Follow me on if you like my book reviews :D The five seconds it takes to follow me will make me so happy :DDDDD

    Apr 19, 2020

    Not a fan of this book, like Donald Trump, the author has a way of talking a lot without actually really saying anything, which is funny because towards the end of the book he mentions how Donald Trump is one of his mentors and talks of how they wrote a book together. Also, this book isn't super relevant to Canadians. Overall disappointed.

    Feb 21, 2020

    Apparently this book had revolutionized personal finances. It makes sense — being told that working will not bring financial freedom and hearing about something called “financial literacy” must have been groundbreaking. However, 20 years later, the book is just 40% chicken soup, 20% bragging and self-plugging, 20% helpful information, and 20% repetition.⁣
    Kiyosaki spends much of the book describing his success to bolster ambiguous suggestions. For instance, he reasonably suggests lifelong learning, but then supports it by saying that he had spent a few hundred dollars to take a course on investing and consequent garnered millions of dollars.⁣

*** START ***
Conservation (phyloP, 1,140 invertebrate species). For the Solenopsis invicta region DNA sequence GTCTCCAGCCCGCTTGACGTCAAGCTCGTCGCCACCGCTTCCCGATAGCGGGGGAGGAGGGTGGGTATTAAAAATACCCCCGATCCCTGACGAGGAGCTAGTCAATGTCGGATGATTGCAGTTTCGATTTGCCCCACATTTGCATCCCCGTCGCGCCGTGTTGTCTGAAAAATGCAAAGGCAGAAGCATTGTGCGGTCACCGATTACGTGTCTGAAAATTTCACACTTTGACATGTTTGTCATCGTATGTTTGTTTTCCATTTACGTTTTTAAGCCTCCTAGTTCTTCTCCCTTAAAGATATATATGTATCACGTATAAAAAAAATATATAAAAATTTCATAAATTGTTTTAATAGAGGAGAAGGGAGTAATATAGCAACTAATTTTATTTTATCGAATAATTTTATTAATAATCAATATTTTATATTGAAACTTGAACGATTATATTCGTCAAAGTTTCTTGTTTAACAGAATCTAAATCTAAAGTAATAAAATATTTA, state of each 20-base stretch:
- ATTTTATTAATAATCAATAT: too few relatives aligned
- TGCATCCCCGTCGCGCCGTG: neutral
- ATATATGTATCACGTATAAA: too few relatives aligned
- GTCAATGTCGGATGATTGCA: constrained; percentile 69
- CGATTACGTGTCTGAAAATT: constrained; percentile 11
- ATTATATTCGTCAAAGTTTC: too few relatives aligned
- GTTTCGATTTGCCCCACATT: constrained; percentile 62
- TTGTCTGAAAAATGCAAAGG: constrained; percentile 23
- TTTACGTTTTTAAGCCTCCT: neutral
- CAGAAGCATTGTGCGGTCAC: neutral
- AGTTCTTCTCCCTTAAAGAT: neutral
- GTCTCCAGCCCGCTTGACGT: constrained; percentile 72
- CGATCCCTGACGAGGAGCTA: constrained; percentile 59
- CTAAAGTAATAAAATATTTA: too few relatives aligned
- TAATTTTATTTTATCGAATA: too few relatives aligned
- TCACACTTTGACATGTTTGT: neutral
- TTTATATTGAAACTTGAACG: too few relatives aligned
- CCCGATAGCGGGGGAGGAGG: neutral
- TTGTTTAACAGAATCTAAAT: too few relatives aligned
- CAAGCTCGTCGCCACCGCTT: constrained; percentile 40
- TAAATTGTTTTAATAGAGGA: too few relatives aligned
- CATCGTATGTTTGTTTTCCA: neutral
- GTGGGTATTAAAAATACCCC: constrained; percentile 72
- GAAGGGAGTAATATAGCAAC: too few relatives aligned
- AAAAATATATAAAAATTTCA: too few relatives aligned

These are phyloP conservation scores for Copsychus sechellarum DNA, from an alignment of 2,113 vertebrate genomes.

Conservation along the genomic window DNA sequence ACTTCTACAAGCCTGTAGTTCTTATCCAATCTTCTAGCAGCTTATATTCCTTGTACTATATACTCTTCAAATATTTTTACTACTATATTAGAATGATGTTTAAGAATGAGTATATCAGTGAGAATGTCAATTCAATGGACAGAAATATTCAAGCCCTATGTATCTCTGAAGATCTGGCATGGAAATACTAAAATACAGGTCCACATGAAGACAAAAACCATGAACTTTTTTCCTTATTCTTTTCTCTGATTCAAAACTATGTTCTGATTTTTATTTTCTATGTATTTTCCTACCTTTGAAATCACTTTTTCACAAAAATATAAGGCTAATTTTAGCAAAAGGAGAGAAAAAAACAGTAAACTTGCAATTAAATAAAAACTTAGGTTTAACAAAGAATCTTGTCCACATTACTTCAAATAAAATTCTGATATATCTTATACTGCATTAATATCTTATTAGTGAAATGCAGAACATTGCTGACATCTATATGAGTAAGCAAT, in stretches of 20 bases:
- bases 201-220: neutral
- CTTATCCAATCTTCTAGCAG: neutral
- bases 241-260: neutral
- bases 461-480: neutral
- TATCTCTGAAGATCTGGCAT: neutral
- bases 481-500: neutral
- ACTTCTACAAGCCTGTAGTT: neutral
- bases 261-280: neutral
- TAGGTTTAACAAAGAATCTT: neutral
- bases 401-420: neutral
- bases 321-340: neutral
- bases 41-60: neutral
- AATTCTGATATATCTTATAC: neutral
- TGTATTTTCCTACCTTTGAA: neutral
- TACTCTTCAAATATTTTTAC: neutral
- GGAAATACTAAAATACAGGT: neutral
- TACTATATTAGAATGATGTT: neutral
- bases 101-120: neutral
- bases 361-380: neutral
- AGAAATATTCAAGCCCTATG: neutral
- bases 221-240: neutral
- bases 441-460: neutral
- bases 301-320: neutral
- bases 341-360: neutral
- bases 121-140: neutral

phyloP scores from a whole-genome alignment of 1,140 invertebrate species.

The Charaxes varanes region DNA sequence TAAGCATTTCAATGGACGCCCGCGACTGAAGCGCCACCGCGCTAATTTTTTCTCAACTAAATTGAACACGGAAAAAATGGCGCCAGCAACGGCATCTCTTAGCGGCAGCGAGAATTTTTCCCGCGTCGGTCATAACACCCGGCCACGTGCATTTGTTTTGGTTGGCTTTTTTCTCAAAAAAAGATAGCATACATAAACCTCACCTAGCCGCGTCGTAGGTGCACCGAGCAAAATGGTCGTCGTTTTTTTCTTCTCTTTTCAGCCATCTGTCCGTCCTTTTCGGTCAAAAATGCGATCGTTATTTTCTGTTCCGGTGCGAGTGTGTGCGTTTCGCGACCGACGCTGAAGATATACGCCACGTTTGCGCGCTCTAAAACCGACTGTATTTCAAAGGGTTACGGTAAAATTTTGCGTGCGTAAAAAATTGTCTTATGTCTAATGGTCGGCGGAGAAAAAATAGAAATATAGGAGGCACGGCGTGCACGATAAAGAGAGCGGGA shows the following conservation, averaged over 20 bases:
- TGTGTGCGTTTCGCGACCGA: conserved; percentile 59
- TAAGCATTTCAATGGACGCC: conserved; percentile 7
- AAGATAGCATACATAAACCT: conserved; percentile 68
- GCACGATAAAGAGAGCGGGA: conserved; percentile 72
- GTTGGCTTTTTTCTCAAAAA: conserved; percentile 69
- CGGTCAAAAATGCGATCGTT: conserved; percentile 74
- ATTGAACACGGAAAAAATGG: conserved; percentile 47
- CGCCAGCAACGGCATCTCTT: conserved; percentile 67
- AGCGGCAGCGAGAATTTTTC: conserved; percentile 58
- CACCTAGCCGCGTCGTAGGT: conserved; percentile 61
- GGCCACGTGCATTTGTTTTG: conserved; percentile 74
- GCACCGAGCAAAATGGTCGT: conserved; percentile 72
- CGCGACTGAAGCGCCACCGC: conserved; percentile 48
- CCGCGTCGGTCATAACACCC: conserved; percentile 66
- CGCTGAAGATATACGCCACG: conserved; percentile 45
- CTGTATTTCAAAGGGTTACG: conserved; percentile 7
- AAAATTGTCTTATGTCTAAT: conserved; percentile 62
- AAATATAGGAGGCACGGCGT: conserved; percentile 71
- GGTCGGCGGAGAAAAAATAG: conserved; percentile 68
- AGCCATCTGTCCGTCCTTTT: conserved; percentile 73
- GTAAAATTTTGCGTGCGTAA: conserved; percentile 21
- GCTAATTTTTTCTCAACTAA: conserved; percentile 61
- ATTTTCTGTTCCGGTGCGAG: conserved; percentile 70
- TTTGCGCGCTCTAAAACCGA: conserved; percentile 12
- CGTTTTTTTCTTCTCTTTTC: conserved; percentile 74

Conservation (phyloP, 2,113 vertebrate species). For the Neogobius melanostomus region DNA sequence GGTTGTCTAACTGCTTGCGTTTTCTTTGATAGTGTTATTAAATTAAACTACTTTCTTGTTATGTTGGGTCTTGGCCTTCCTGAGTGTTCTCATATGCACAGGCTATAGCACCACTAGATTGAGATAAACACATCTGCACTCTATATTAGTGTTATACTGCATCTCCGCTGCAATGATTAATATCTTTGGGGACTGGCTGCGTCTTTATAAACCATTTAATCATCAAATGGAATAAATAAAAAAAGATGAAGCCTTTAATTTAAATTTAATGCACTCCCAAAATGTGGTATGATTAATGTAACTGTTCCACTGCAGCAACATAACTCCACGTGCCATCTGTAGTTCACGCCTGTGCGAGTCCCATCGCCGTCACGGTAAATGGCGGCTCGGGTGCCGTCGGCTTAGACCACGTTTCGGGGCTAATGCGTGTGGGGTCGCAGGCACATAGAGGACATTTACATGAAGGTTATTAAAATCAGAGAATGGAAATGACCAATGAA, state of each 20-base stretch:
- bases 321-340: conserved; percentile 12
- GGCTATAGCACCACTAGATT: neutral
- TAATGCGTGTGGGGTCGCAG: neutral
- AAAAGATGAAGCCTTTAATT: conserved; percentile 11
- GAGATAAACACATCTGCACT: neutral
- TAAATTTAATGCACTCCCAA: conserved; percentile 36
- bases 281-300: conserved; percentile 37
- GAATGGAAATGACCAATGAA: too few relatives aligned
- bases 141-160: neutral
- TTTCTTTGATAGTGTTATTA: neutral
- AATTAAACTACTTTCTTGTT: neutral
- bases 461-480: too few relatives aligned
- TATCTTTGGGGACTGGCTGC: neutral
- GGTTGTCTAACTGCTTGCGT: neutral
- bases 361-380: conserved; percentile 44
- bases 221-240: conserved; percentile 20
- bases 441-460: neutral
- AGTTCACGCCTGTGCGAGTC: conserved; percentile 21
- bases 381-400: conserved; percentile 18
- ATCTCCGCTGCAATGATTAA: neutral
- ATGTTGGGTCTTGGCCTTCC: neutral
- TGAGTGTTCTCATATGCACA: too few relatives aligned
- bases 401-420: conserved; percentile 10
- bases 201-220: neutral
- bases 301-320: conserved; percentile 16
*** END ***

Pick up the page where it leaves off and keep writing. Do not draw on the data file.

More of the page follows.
Another problem with this book is its impracticality. I kept waiting for him to actually discuss his theories on investing, only to read near the end something along the lines of, “some of you must be disappointed by the lack of practical advice, but this book is more about changing your mindset.” Well if this was the case, you could have said so earlier.⁣
    That said, I did find interesting and even helpful tips. One concerns the definition of “active assets,” which many people believe would include their home. However, the home is actually a passive because it is not something you can sell to counter a crisis. This is also true from personal observations. For instance, although the house prices in Vancouver have skyrocketed in recent years, many people who own valuable homes cannot actually sell them without leaving the area, so owning a more expensive home might not actually give more financial freedom. I also learned about the cash flow diagram, which explained the importance of maintaining actives, owning a company, and paying oneself first.⁣
    Despite these redemptions, I cannot help but feel that this was $25 thrown away. I am also perplexed by the fact that Kiyosaki published numerous other books after offering so little in his masterpiece. However, he did say that one way to earn passive income was to write. So I guess he just took a page out of his own book.⁣
    And is definitely having success with it.

    For more book and movie reviews, visit me on Instagram @ RandomStuffIRead !

    Sep 24, 2019

    Repetitive, redundant, and tiresome. Horrible writing. Great ideas.

    Mar 24, 2019